Manitoba Premier Brian Pallister is holding out the possibility of imposing a carbon tax in his province as he tries to fashion a green plan that will meet with the federal government’s approval.
But he’s simultaneously warning that Ottawa will have to show some flexibility if it wants him to continue playing the role of bridge-builder to the other two Prairie provinces, where talk of western alienation and outright separation has escalated since Justin Trudeau’s Liberals won re-election on Oct. 21.
“The prime minister has said and numerous of his colleagues have said that they are seeking to build a stronger country. To do that, Manitoba is the bridge,” Pallister said Monday after a 30-minute meeting with Trudeau, who is in Winnipeg for a federal cabinet retreat.
“If you can’t get along with friendly Manitobans, there’s a lot of other Canadians you can’t get along with.”
Pallister’s government initially came up with a green plan that included a carbon tax that was below the national standard set by the Trudeau government. He scrapped the plan when it was rejected by Ottawa and joined his fellow conservative premiers in challenging the federal carbon-tax backstop in court.
Ottawa is imposing its tax on provinces that have refused to meet the national standard for pricing carbon emissions: Alberta, Saskatchewan, Manitoba and Ontario. The national tax was initially imposed in New Brunswick as well but that province came up with its own tax after the election, which has since been approved by the feds.
Pallister said he’ll unveil a new green plan and discuss it with the federal government “in the not-too-distant future.” That dialogue, he added, “will include a carbon price of some kind.”
Manitoba NDP Leader Wab Kinew said a carbon tax is “long past due” and Pallister should stop fighting it.
Whereas the national carbon tax is structured to escalate over time, Pallister indicated that he believes any tax should be “flat and low like the prairie horizon.”
Moreover, he said Ottawa must give Manitoba credit for steps it’s already taken to reduce carbon emissions, such as investing in clean hydroelectricity.
“We’ve put billions of dollars at risk to green up the environment and we deserve respect for that,” Pallister said.
“We deserve to be respected for our green record. We do not deserve to be called climate-change deniers by anybody … We want acceptance of our made-in-Manitoba green strategies.”
Deputy Prime Minister Chrystia Freeland, who has been travelling the country meeting with premiers and others in a bid to mend some of the deep divisions exposed by the election, said she and the prime minister already have “lots of respect for Manitoba.”
“I hope (Pallister) would agree that we have a very effective, friendly working relationship with him and we really appreciate that,” said Freeland, who is also the intergovernmental affairs minister. She sat in on Monday’s meeting between the two leaders.
“Manitoba occupies an important and valued geographic position in the country. It’s fair to describe Manitoba as being in the heart of the country and co-operating with the premier is really valuable to us.”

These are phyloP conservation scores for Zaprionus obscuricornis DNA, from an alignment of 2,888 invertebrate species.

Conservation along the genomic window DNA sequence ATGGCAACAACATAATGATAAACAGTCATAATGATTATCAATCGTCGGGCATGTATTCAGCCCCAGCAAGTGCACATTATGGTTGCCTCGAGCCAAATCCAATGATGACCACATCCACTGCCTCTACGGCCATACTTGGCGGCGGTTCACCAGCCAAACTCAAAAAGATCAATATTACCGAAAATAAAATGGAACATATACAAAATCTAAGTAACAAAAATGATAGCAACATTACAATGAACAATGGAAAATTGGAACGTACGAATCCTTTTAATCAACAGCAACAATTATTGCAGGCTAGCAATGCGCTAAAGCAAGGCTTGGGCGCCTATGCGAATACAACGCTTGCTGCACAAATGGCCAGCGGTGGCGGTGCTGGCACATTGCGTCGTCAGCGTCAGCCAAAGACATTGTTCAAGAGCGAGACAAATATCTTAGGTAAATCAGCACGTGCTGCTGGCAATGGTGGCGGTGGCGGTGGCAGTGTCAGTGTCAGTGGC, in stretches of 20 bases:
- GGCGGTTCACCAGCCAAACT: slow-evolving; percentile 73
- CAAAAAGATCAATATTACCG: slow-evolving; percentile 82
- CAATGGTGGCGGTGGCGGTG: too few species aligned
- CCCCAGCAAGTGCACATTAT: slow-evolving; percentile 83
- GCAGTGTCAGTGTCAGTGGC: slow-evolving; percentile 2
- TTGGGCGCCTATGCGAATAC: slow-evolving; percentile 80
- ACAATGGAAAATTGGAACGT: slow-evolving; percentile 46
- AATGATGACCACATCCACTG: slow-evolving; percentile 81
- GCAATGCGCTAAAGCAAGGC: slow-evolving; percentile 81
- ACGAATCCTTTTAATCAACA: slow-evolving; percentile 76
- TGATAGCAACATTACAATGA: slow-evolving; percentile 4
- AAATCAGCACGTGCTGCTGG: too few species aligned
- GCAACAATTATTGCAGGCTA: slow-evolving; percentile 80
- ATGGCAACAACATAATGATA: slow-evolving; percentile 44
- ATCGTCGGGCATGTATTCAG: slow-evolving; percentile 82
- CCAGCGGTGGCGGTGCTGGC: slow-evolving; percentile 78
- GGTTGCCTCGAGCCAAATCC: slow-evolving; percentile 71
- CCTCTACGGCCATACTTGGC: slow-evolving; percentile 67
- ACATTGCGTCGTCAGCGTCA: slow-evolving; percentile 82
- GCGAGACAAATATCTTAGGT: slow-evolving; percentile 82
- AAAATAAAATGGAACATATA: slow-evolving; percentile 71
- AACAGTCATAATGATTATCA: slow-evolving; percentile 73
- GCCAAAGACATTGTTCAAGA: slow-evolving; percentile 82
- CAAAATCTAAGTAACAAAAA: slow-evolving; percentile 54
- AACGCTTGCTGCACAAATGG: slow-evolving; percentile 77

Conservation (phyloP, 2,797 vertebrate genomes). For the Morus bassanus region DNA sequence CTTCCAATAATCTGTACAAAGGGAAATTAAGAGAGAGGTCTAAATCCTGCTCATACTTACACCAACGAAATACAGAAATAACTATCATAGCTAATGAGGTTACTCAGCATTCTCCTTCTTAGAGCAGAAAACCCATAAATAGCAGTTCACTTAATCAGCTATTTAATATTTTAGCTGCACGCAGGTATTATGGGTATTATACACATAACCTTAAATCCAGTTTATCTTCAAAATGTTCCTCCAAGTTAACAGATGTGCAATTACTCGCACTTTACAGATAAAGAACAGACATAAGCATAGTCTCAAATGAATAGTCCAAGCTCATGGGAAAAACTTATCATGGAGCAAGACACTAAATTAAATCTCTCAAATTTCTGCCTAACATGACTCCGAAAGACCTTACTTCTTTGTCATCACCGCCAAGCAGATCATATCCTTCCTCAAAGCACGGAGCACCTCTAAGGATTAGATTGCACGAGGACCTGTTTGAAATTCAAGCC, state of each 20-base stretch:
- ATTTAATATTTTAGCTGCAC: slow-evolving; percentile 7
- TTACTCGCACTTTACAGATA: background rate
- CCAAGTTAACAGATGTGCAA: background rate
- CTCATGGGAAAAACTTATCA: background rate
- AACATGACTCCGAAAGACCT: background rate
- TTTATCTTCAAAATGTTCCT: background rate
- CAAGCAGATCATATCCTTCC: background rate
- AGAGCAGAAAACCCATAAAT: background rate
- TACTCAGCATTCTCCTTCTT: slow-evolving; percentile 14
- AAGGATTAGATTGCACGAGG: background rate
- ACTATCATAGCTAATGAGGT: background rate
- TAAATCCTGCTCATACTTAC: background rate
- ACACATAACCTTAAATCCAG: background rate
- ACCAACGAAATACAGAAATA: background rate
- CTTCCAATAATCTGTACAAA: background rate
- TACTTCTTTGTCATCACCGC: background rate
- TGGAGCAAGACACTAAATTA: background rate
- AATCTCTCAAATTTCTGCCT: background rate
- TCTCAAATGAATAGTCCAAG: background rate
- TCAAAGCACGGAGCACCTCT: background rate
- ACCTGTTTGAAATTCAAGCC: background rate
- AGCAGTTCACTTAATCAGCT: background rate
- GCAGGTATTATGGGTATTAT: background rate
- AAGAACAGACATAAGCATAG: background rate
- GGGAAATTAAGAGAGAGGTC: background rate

But extending that co-operation to watering down the federal carbon-pricing regime for Manitoba seems unlikely.
Federal Environment Minister Jonathan Wilkinson was not enthusiastic Monday about crediting the province for past measures to reduce emissions.
“We have to be forward-looking with climate change,” he said after making an announcement elsewhere in Winnipeg.
“At the end of the day, the challenge that we are facing is one of the emissions that exist today. We need to … have plans as to how we’re going to reduce the emissions that exist today on a go-forward basis.”
Trudeau’s tete-a-tete with Pallister came on the second day of a three-day federal cabinet retreat, being held in Winnipeg in a bid to reach out to a region that spurned Trudeau’s Liberals in the Oct. 21 election.
The election reduced the Liberals to a minority. They were entirely shut out of Alberta and Saskatchewan, where Liberal environmental and climate policies are widely blamed for gutting the energy industry.
Manitoba, where the Liberals lost three of seven seats, is somewhat friendlier turf.
Pallister has signalled his willingness to work with Ottawa, in stark contrast to the other openly hostile Prairie premiers, Alberta’s Jason Kenney and Saskatchewan’s Scott Moe.
“We pride ourselves here on being Canadian first and we have the opportunity to, I think, partner in an improved way on several major files that I think Canadians will appreciate,” Pallister said as he sat down with Trudeau.
The Trudeau government has so far gotten little credit in the other Prairie provinces for its controversial decision to purchase the Trans Mountain pipeline to ensure plans for its expansion go ahead – a decision that cost Liberals support among environmentalists and progressive voters.
But now that construction is actually underway and the Supreme Court last week cleared away another legal hurdle to the project, Natural Resources Minister Seamus O’Regan expressed hope Sunday that tempers will cool down a bit in the West.
The expanded pipeline is to carry diluted bitumen from Alberta’s oil sands to the British Columbia coast for export overseas.